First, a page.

Considering that the major side effect of medical treatment these days is terminal bankruptcy, it is little wonder that the medical institutions and personnel have become the target of so much getting-even thinking. In speaking with people on both sides of this fight, I have concluded that there are only limited stunts you can direct against these specific targets. Yet the range of regular stunts presented in a dozen other chapters of this book are as effective against medical institutions and people as against any other subject — perhaps more so, given the self-held exalted status of the medical community.

For example, it’s one thing if your mark is a contractor and suffers from a venereal disease because of your getting even — but think how it would work for a doctor! Gossip travels fast in the medical corridors.

However, if you are thirsting for a few little goodies to toss at the medical community, here’s a mini-list of suggestions:

Leave dead vermin at strategic points of a particular medical facility — near the coffee shop, the kitchen, the emergency room, the visitor’s lounge, etc.

Dressed in whites or other appropriate uniform, slip in with cafeteria or kitchen help and put some harmless food coloring into foods. Or if you can get in to where the staff food is prepared, more powerful additives may be used.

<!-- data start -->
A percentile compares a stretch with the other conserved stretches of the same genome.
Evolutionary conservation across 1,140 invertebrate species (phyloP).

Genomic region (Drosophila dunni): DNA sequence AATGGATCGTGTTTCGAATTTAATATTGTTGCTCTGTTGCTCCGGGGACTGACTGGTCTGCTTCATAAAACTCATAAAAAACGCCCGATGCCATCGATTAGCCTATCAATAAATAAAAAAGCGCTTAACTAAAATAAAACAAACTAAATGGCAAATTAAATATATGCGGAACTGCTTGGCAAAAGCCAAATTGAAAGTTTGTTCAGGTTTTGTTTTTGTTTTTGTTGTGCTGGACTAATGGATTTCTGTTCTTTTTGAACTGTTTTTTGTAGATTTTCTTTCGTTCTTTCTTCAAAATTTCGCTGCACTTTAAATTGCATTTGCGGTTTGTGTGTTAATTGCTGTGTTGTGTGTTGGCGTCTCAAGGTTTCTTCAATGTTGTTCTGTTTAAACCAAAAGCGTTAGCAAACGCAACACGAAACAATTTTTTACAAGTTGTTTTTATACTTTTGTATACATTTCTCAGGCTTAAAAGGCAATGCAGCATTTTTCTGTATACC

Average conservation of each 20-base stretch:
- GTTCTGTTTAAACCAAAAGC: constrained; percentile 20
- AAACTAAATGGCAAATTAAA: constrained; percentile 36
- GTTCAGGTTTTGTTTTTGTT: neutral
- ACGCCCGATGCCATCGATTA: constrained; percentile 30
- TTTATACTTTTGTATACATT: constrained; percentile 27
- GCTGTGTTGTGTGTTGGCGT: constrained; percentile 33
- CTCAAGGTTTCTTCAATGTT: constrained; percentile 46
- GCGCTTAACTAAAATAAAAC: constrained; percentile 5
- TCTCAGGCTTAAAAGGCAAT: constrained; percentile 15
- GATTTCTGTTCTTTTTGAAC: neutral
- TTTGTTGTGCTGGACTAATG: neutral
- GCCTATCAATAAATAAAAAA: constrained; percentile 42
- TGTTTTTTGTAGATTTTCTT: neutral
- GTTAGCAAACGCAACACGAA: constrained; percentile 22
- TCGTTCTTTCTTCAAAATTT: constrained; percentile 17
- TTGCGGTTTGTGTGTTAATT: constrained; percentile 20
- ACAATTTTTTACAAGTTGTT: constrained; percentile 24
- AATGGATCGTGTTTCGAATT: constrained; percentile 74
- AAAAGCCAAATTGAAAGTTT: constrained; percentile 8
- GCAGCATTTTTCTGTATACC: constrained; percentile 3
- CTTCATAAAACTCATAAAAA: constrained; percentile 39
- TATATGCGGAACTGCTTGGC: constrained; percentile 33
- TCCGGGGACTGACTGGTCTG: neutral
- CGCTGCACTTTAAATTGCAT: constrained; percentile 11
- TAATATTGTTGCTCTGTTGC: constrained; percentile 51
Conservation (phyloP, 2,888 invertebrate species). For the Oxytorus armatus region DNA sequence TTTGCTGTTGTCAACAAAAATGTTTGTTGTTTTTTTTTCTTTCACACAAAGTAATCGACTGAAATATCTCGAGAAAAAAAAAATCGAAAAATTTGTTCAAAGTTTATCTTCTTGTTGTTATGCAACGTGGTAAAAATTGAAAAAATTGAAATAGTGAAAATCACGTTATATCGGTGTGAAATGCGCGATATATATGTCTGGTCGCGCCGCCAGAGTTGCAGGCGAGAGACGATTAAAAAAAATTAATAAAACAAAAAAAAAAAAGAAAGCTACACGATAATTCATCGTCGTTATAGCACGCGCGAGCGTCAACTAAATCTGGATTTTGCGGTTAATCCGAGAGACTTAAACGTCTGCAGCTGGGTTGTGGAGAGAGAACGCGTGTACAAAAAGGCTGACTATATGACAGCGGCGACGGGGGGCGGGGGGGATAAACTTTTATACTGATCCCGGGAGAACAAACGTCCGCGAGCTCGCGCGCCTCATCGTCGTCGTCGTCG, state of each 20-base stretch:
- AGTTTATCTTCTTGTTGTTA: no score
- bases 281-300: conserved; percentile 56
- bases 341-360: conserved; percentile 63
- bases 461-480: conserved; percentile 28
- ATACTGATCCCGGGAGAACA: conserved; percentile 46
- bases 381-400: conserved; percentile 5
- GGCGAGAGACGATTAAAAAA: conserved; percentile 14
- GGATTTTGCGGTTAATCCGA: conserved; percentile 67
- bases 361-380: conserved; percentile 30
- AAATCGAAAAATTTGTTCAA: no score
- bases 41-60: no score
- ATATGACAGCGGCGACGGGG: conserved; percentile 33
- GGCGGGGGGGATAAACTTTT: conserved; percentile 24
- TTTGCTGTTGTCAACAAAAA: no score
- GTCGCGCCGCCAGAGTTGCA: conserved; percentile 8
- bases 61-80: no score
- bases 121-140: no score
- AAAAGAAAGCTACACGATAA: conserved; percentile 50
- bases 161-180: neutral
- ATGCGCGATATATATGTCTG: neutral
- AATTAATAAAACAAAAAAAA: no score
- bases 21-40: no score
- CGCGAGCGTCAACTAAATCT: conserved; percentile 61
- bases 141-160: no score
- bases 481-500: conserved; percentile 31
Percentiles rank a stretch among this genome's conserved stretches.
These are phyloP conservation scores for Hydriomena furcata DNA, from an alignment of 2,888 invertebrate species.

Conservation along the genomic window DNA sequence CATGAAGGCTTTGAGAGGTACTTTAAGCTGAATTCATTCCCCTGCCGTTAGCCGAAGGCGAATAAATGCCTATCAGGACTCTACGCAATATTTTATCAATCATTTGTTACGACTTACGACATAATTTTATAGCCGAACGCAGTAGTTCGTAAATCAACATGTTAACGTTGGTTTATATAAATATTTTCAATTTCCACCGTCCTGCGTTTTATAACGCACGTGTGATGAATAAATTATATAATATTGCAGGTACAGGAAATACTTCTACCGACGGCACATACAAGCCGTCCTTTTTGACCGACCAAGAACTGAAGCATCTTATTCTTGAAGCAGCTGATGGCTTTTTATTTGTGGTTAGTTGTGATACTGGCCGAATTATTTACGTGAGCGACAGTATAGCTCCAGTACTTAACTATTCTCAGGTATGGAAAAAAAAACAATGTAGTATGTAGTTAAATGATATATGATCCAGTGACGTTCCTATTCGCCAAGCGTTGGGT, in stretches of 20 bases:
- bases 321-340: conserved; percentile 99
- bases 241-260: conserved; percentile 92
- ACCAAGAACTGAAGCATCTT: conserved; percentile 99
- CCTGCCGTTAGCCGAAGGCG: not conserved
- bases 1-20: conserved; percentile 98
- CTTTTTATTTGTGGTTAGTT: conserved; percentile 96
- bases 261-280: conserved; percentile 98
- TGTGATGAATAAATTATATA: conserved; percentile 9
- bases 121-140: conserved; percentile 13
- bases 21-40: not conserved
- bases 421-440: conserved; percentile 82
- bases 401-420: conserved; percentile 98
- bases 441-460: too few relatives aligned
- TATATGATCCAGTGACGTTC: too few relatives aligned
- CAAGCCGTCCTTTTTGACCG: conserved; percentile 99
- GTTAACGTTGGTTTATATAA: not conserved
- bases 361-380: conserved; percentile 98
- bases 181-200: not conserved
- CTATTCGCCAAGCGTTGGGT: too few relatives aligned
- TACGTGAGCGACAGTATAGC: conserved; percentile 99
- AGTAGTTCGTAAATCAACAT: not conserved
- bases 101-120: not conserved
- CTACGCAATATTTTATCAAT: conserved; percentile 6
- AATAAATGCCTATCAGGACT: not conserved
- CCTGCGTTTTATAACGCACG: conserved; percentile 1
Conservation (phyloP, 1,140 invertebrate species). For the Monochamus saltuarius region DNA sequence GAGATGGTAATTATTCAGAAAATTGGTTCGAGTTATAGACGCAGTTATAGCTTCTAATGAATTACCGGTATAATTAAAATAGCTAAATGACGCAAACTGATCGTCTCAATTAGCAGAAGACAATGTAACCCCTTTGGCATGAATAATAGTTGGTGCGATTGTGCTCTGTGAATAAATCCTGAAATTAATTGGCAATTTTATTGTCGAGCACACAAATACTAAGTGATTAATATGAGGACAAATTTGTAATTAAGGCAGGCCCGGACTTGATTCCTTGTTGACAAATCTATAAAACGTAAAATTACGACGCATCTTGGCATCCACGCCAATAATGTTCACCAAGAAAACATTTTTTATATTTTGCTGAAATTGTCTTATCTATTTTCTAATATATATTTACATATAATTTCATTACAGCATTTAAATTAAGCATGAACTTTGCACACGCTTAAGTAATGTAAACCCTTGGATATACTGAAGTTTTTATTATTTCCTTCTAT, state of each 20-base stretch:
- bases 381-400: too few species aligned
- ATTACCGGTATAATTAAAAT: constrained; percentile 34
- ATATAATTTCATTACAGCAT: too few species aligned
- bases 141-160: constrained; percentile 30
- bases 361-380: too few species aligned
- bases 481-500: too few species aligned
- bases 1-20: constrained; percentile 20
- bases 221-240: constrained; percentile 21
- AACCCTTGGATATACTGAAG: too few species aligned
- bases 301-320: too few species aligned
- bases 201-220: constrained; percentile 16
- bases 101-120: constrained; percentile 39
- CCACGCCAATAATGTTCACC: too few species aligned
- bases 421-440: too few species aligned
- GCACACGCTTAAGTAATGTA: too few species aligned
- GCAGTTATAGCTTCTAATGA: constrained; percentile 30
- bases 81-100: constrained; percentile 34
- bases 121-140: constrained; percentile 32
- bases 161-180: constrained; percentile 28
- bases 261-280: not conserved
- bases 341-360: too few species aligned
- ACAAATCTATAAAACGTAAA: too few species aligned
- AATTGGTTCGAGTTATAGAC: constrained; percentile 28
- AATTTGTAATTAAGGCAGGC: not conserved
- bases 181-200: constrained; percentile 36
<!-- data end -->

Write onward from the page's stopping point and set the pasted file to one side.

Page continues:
Borrow some medical-insurance identification from a cooperative friend or otherwise obtain someone else’s identification. Use this to charge medical bills, either real or imaginary. The point is to get bills sent to a totally innocent or totally unaware third party. If it’s your friend, he or she is part of the scam and will pretend to be outraged about the whole business. Either way, the medical facility is the real mark.

Another Medical Revenge Story

Neil Nixon had this nasty neighbor we’ll call William F. Smith. Smith’s dog was almost as ugly as its owner, especially in temperament. The major difference between the two was that the dog didn’t have acne scars. One day the dog attacked and bit Neil Nixon, after crossing two yards to get at our correspondent. The attack was totally unprovoked and obviously unwelcomed. Let’s pick up Neil’s account (and accounting) of the matter.

“I got some nasty wounds and a fair-sized scar on my leg. I decided to bite back at Smith’s ego. I got a medical association letterhead by taking a junk mail piece soliciting research fund support, then making a clean letterhead from it with a Xerox machine. The resultant copy looked just like clean, new letterhead.

“I then used a public typewriter to send him the following letter, slightly revised copies of which I also sent to his wife, employer, and closet buisness associates, asking for their help in persuading Smith to come out of his sacred closet.”

Neil’s letter read:

As the leading publisher of medical books dealing with unusual problems, we will offer you $50 if you allow our photographer to picture your barnaclelike acne condition which is of considerable interest to our readers.

You and your condition were brought to our attention by (name mark’s doctor) whose nurse told some of her friends about you. They have described the gross apperance of this advanced stage of acne and suggested we contact you. We are also contacting your close friends and business associates in hopes that they might help convince you to share your sorrow with others, all in the interest of medical science, of course.